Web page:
Keywords: antioxidants; oxidative stress; reproduction; seaweeds; sperm kinetics

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CryoLetters 44 (4), 219-228 (2023)
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Kiran Parasher1, Shailika Sharma1, Papiya Mukherjee1*
and Parvaiz Hassan Qazi2

1Department of Botany, Panjab University, Chandigarh, 160014, India
2Plant Molecular Biology and Biotechnology Division, CSIR - Indian Institute of Integrative Medicine, Sanatnagar, Srinagar, 180016, Jammu and Kashmir, India
Corresponding author’s E-mail:


BACKGROUND: Podophyllum hexandrum is a highly endangered valuable medicinal plant of the Himalayas belonging to family Berberidaceae. This plant needs conservation efforts due to the over-exploitation and unscrupulous harvesting from the wild because of its ever-increasing demand. OBJECTIVE: To establish a long-term cryopreservation method for Podophyllum hexandrum using two techniques: Vitrification and V Cryo-plate. MATERIALS AND METHODS: Zygotic embryos were cryopreserved using vitrification and V cryo-plate by optimization of parameters including preculture time, loading time and PVS2 dehydration time. Recovery of zygotic embryos was performed on different regrowth media for plantlet formation. RESULTS: With V cryo-plate, 90% regrowth was obtained as compared to 73.3% with vitrification. V Cryo-plate conditions were pre-culture of zygotic embryos in 0.3 M sucrose for 4 days, treatment in loading solution with 0.8 M sucrose for 20 min, dehydration in PVS2 for 50 min, LN exposure, unloading in 1.2 M sucrose for 20 min and transfer of zygotic embryos to regrowth medium for recovery. During recovery, the maximum number of shoots (4.2) and highest shoot length (5.1 cm) were observed on regrowth medium with 1.5 mg/l BAP and 0.1 mg/l IAA (R7). CONCLUSION: Zygotic embryos of Podophyllum hexandrum were cryopreserved with 90% regrowth using a V cryoplate technique and plantlets were produced directly after cryopreservation.

Keywords: Podophyllum hexandrum; vitrification; V cryo-plate; zygotic embryos

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CryoLetters 44 (4), 229-233 (2023)
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Khursheed Ahmad Sofi* and Beenish Qureshi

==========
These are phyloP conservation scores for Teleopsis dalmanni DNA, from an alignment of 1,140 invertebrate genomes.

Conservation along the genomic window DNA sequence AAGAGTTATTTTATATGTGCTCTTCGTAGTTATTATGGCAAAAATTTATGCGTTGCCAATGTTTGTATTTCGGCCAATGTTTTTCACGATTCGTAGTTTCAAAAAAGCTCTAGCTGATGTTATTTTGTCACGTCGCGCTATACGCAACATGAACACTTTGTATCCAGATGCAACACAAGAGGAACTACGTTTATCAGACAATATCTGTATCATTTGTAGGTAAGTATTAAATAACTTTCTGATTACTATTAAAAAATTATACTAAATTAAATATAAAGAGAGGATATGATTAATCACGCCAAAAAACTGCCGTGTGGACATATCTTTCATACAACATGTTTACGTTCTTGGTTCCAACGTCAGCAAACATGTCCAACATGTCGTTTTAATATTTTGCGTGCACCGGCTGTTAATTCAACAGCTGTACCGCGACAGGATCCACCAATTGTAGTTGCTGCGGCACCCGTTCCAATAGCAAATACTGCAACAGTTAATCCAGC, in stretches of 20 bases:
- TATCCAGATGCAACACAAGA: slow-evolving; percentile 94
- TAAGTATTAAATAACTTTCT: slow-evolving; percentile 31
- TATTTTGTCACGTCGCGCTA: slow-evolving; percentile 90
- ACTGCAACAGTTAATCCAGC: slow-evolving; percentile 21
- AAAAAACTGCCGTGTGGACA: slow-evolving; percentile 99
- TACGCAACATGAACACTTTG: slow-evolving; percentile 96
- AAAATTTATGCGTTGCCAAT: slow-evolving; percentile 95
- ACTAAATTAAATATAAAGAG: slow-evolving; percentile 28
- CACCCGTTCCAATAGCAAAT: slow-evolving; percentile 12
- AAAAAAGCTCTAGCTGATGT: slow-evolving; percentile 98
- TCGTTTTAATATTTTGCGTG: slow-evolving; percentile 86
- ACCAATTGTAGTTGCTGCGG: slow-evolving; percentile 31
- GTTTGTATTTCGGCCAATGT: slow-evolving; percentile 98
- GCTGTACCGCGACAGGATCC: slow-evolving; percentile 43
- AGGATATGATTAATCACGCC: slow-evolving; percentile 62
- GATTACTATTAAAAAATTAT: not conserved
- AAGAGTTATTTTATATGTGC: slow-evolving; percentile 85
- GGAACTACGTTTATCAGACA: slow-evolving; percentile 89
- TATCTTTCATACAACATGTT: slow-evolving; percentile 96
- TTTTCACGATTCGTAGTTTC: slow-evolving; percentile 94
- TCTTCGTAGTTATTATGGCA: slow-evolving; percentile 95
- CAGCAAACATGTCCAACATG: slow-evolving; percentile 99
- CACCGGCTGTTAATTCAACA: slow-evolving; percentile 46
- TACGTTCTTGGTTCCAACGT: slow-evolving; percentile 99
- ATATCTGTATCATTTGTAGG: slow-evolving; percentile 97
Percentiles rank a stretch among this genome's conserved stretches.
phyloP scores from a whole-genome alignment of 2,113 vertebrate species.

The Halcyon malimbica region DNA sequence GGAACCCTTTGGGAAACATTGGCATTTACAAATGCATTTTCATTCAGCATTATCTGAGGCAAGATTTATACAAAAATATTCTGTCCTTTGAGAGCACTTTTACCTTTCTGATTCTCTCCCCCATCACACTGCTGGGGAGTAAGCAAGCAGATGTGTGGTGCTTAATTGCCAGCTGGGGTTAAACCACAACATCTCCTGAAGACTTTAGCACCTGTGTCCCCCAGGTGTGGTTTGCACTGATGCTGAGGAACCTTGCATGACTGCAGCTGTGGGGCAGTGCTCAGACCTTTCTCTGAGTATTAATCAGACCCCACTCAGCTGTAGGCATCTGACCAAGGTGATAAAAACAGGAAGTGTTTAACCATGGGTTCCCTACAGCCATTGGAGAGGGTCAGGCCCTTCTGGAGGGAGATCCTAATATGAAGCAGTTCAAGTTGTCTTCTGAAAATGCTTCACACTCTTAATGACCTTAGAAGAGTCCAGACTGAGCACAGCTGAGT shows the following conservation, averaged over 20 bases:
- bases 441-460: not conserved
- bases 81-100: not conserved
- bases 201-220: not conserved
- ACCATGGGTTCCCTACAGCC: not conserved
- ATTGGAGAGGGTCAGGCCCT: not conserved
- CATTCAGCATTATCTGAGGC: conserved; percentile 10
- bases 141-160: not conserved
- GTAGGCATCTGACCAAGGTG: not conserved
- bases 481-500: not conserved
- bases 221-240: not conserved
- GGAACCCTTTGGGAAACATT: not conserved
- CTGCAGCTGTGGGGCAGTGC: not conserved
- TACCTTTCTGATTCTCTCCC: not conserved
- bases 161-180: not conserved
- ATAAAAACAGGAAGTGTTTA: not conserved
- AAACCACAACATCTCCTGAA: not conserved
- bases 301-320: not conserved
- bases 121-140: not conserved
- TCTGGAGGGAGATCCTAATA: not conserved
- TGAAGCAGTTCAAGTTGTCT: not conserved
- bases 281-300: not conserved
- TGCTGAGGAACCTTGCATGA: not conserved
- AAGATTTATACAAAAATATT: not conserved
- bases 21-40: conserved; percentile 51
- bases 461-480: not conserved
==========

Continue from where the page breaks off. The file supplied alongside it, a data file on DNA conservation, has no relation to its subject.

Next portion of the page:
Division of Veterinary Clinical Complex, F.V.Sc and A.H, Shuhama, SKUAST-Kashmir, Srinagar-190006, India
*Corresponding authors’ E-mail:


BACKGROUND: Increased cooling and warming rates by using a suitable cryodevice allows the use of lower cryoprotectant concentration and reduces cryoinjuries as a result of the rapid passage through the ‘dangerous’ temperature zone. OBJECTIVE: To evaluate the effectiveness of newly customized strip pulled straw (SPS) with respect to post warming quality, viability, and in vitro maturation for immature oocytes post-vitrification of. MATERIALS AND METHODS: SPS was prepared using conventional French mini straw to combine the merits of OPS and the Cryotop system. Immature sheep oocytes were treated in 15% EG + 15% DMSO, loaded on SPS and plunged into liquid nitrogen (LN). Post thaw quality, viability, and maturation rates of oocytes were determined after 1 week storage in LN. RESULTS: SPS achieved a post-thaw morphological survival of 90.9% with 9.0% morphological defects, 96.4% viability and 51% in vitro maturation. In comparison to OPS, SPS had higher post thaw survival (86.5% vs 67.9%) and maturation rate (57.7% vs 50.5%) with lower morphological defects (13.5% vs 32.1%). Cumulus cell loss was the highest among morphological abnormalities of post warm oocytes in SPS (40.9%) and OPS (44.1%). The data showed acceptable post thaw survival, viability and in vitro maturation rate of immature ovine oocytes using SPS as compared to traditional OPS. CONCLUSION: SPS can be used as a cost effective alternative device for oocyte vitrification.

Keywords: cryodevice; oocyte; strip pulled straw; vitrification

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CryoLetters 44 (4), 234-239 (2023)
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Pablo Luis Fracaro1, Carine Dahl Corcini2,3*,
Norton Luis Souza Gatti1, Jorge Squeff Filho1, Izani Bonel Acosta1, Jorge Squeff Filho1, Felipe Pires Hartwig1, Bruna Da Rosa Curcio1
and Antonio Sergio Varela Junior2,3

1Programa de pós graduação em Veterinária, Faculdade de Veterinária, Universidade Federal de Pelotas, Pelotas, RS, Brasil
2Reprodução Animal Comparada - RAC, Instituto de Ciências Biológicas, Universidade Federal do Rio Grande, Rio Grande, RS, Brasil